- Much-anticipated launch of Apple iPhone X with its facial-recognition software got underway today
- Key new feature is Animoji, which lets you turn your face into an animated character such as a panda
- Device is testing patience of consumers and investors with demand outstripping supply worldwide
With an eye-watering price tag of £999, these customers will be hoping for some decent bang for their buck.
But that didn’t put off Apple fans as the much-anticipated iPhone X’s with its lush screen and facial-recognition skills tests the patience of consumers and investors with demand outstripping supply around the world.
And those who managed to get their hands on one this morning will be pleased to know they are sitting on potential gold mines, with devices already listed for sale on auction website eBay for up to £15,000.
The X is Apple’s next generation smartphone that uses facial recognition software for the first time and is going on sale in cities worldwide today – with queues building at Apple Stores amid rumours of limited stock.
Among the first to get the new device in Britain was reality TV contestant Marco Pierre White Jr, 22, the son of the celebrity chef, who joined the queue last night to pick up a phone for his girlfriend Francesca Suter.
LONDON: People queue outside the Apple Store on Regent Street in London as the iPhone X goes on sale in the UK
LONDON: The queue for the new iPhone X at the Regent Street Apple Store in Central London this morning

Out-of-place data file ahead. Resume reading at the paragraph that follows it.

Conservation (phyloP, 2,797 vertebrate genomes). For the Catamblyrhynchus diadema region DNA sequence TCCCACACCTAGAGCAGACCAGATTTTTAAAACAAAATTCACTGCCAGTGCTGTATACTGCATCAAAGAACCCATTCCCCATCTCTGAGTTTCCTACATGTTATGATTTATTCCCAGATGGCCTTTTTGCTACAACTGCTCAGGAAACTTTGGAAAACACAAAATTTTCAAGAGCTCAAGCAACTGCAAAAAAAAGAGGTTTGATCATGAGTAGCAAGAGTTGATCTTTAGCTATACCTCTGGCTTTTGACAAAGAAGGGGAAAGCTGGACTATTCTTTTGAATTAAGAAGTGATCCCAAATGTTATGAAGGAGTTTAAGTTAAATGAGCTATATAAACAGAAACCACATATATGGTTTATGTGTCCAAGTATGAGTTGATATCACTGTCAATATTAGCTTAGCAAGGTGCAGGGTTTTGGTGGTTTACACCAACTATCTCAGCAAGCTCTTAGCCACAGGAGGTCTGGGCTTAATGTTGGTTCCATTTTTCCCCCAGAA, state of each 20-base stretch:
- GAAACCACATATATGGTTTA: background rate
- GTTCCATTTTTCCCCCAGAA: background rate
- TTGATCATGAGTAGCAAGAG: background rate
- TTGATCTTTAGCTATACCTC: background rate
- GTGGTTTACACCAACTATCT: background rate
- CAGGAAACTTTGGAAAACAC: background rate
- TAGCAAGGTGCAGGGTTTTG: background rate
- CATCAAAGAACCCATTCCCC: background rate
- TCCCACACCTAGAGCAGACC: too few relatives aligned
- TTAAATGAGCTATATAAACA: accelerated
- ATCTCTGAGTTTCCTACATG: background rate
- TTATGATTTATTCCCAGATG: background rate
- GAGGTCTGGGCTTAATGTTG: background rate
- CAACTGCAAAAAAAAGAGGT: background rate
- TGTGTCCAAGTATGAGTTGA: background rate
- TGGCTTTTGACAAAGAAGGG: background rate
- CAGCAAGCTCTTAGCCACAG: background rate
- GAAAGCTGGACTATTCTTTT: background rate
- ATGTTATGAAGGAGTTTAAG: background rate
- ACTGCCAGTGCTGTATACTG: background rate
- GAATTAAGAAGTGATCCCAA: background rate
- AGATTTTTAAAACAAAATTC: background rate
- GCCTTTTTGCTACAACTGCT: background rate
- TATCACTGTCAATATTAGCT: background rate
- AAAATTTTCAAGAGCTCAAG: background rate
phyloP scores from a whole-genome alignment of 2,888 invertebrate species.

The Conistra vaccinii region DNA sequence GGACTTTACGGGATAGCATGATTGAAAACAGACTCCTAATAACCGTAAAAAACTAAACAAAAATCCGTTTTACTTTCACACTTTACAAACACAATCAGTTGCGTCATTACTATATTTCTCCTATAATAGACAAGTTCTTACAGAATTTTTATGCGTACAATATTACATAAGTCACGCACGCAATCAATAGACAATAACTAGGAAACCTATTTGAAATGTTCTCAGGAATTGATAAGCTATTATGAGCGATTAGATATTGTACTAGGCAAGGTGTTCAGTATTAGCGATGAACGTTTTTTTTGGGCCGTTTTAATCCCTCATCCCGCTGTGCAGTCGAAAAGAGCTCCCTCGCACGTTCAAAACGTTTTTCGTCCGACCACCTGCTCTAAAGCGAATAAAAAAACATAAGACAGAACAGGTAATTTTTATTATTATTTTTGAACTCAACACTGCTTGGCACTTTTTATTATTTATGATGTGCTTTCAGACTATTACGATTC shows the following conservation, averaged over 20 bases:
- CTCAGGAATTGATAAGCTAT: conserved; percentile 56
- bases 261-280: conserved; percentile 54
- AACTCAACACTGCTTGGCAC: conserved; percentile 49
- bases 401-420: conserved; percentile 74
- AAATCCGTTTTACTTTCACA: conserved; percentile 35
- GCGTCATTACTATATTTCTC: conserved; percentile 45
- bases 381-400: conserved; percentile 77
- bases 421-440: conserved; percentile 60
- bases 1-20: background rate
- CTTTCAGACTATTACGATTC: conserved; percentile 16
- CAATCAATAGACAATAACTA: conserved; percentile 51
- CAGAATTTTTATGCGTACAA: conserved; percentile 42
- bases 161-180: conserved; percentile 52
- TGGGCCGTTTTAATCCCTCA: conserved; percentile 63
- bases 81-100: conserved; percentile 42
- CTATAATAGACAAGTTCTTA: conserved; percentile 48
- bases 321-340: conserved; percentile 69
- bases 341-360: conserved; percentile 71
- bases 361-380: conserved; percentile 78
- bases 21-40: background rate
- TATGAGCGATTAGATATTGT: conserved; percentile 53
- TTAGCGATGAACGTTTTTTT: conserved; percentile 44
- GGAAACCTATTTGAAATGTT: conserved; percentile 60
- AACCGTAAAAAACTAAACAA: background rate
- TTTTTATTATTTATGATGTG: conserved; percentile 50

LONDON: The new phone will be the first iPhone to use FaceID, facial recognition software used to unlock the device
LONDON: Apple customers try out the new iPhone X at the Regent Street Apple Store in London today
LONDON: The queue builds this morning outside the Apple store in Covent Garden in London as the iPhone X comes out
LIVERPOOL: A huge queue builds outside the Liverpool One Apple store in the city centre ahead of the iPhone X release today
LIVERPOOL: Coffee and donuts are handed out to people who have queued through the night for the new iPhone X
MANCHESTER: Hundreds of Apple fans queue outside the Apple Store at the Trafford Centre in Manchester this morning
MANCHESTER: People wait for the iPhone X at the Trafford Centre in Manchester as Apple fans around the world queued up
BATH: Fiona Gray, 54, was the first in the queue for the new iPhone X at Southgate Apple Store in Bath
BRISTOL: The queue for the new iPhone X at Quakers Friars Apple Store in Bristol this morning
Conspiracy theorists might suspect that Apple is artificially reducing supply to generate buzz, but analysts say the real reason is that Apple’s suppliers so far haven’t been able to manufacture the iPhone X quickly enough.